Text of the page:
Anatomy of a Running Shoe
While you’re shopping for your new running shoes (because now you’ve got the expert tips, right?), you’ll likely hear your sales associate throw around the lingo of the trade: “heel-toe drop,” “midsole,” “bends.” But what does it all mean? Never fear: we’ve got a crib sheet to help you learn the ins and outs of your running shoes.
A running shoe specialist will be able to tell you what “arch type” you have: normal, high or flat. Later in this series, I’ll teach you how you can determine this on your own. For now, let’s talk about what it means for your shoe selection:
Normal and flat arches tend to pronate more, meaning your foot collapses inward when you step down. Though this absorbs shock in the foot, it also causes knees and hips to fall out of alignment, leading to injury. For these runners, a category of shoes called stability or motion control will help prevent that pronation from taking place. These shoes usually include fortified support in the midsole (that area under your arch).
For those with high arches, a category of shoes called neutral will likely be the best bet. These don’t have the extra midsole support, but instead carry extra shock absorption to compensate for what the high arches lack.
For more information on stability, motion control and neutral shoes, check out this video from Competitor. There are additional sub-categories of shoes — race flats and minimalist, for example — which we’ll discuss next week in greater detail.
If a sales clerk tells you to “check the bends,” press your toes into the ground while raising your heel. The “bends” are the flex points of the shoe, and they should align with where your feet naturally bend. If the bends feel stiff or off-kilter, it’s not the right shoe for you, as the shoe will decrease your natural range of motion, leading to injury.
Also known as “offset,” this is the measurement of how much the sole declines (or “drops”) between the heel and forefoot. The higher the measurement, the higher your heel sits off the ground in relation to your toes. “Zero drop” means a shoe is flat, so the heel and toe are on the same level. A drop of 12 mm means your heel sits 12 millimeters higher than the toe.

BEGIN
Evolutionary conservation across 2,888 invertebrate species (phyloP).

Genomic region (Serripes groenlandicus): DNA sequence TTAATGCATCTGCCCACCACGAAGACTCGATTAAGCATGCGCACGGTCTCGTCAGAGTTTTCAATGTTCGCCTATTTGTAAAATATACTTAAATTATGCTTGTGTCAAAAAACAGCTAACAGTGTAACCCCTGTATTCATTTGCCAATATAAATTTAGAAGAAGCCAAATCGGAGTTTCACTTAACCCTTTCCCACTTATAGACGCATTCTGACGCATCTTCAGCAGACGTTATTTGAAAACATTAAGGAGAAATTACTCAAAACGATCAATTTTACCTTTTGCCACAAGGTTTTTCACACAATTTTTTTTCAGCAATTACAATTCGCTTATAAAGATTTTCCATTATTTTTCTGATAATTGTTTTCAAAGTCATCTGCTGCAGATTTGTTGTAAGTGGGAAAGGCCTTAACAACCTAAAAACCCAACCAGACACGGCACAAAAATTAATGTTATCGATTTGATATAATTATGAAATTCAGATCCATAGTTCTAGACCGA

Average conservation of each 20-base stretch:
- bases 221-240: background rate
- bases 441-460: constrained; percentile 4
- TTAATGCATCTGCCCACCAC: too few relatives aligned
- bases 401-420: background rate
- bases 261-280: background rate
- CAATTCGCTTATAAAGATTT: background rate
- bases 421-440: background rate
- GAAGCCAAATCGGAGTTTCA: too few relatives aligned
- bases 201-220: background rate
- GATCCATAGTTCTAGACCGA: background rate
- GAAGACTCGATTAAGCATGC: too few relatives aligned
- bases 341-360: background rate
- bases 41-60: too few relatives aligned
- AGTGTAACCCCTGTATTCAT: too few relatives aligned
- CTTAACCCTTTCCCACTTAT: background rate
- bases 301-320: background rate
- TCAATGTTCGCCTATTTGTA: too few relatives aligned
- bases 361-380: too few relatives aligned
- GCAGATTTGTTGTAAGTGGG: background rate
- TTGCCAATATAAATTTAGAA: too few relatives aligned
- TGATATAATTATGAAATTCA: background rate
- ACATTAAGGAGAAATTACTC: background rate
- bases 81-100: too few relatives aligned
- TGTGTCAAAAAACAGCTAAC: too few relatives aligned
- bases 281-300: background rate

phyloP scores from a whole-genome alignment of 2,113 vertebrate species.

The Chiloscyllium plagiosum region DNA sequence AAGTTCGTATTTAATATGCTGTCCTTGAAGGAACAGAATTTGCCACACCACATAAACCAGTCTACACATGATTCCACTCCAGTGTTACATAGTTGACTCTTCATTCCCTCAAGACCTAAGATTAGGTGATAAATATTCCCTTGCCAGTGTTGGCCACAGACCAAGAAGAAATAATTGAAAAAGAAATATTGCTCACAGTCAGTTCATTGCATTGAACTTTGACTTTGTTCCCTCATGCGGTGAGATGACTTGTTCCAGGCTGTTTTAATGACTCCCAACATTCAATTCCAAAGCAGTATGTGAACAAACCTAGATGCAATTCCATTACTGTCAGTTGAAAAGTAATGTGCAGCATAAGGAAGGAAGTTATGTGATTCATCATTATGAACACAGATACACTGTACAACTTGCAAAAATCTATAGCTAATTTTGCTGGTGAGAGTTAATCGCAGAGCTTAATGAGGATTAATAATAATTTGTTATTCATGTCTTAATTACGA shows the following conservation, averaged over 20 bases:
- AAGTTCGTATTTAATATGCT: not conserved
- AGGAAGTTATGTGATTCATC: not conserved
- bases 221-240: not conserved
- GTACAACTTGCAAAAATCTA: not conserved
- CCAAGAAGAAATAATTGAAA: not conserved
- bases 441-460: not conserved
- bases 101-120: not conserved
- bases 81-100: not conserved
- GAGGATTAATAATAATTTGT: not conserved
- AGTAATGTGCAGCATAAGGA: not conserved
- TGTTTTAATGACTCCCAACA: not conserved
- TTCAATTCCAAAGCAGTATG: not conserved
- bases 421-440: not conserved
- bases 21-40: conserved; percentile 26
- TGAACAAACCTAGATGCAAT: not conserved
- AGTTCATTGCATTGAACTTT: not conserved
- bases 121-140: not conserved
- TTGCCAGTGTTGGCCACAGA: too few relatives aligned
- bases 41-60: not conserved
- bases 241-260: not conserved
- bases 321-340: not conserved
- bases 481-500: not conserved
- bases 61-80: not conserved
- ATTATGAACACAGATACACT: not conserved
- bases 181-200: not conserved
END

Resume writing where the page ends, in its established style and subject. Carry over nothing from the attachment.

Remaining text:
Traditional running shoes measure around 8 to 12 millimeters, though lower numbers can easily be found in your local running store. The lower the heel-toe drop, the more your body will be encouraged to land with a midfoot strike, which is considered to be the most efficient and injury-proof stride; however, if you’ve been wearing 12-millimeter shoes without issues or injury, don’t mess with a good thing. Suddenly changing to a pair of shoes with a significantly lower heel-toe drop can cause injury, too.
The raised section along the top of your foot between your toe and ankle is known as the instep. When selecting shoes, you want a pair that fits snugly along the instep. The caveat, however, is finding a pair that isn’t so snug it suffocates. If you feel a “hot spot,” or an area where there is tightness or pressure, you’re likely going to end up with chafing and/or blisters on your first run in those shoes.
A general unit of measurement for your foot. Your shoe size is not set in stone. Due to differences in design, you may wear a size 8 in Asics and a size 9 ½ in Skechers. Be willing to “size up” if a pair doesn’t fit quite right.
The material within the sole of your shoe will affect performance during your run. Put your hand inside the shoe and press on the sole at the heel and at the toebox — the greater the indentation, the more cushioning you’ll get from that shoe.
More cushioning is not always better. Contrary to what logic may dictate, the shock absorption from extra cushioning does not always prevent injuries. Super-cushiony shoes may also degrade faster, meaning you’ll have to replace them more often.
The curved area at the top of the shoe encompassing the widest part of your foot to your toes. You want enough room in the toe box to be able to wiggle your toes freely, as well as a thumb’s length of space between your longest toe (which may not be your big toe!). This allows ample space for your feet to swell while running.
The strip of shoe that fits underneath the laces is referred to as the tongue. Though most people don’t pay attention to this part of the shoe, take a second to notice where it falls on your foot before and during a test run. If it slips to one side, it may become a nuisance during your longer runs. Some brands include a loop on the tongue to prevent slippage, while others, like Zoot, do away with the tongue completely.
Check the bottom of the shoe. What do you see? The tread, or the pattern along the bottom of the shoe, should align with the type of running you do. If you’re taking to the trails, you want a tread that has lots of teeth and lugs to give you sufficient grip on loose, muddy surfaces. If you’re on the road or sidewalk, you don’t need as much traction.
Typically considered the “fun” part of the shoe, the upper is the colorful portion of the shoe that attaches to the sole and covers your foot. Uppers are made from a variety of materials: synthetic leather for protection from rocks and dirt; mesh for breathability; knits and fabrics for a seamless, chafe-free experience. Many uppers also include reflective materials for safety.
What other questions do you have about selecting the right pair of running shoes? Let me know, and I’ll answer them in this series! —Susan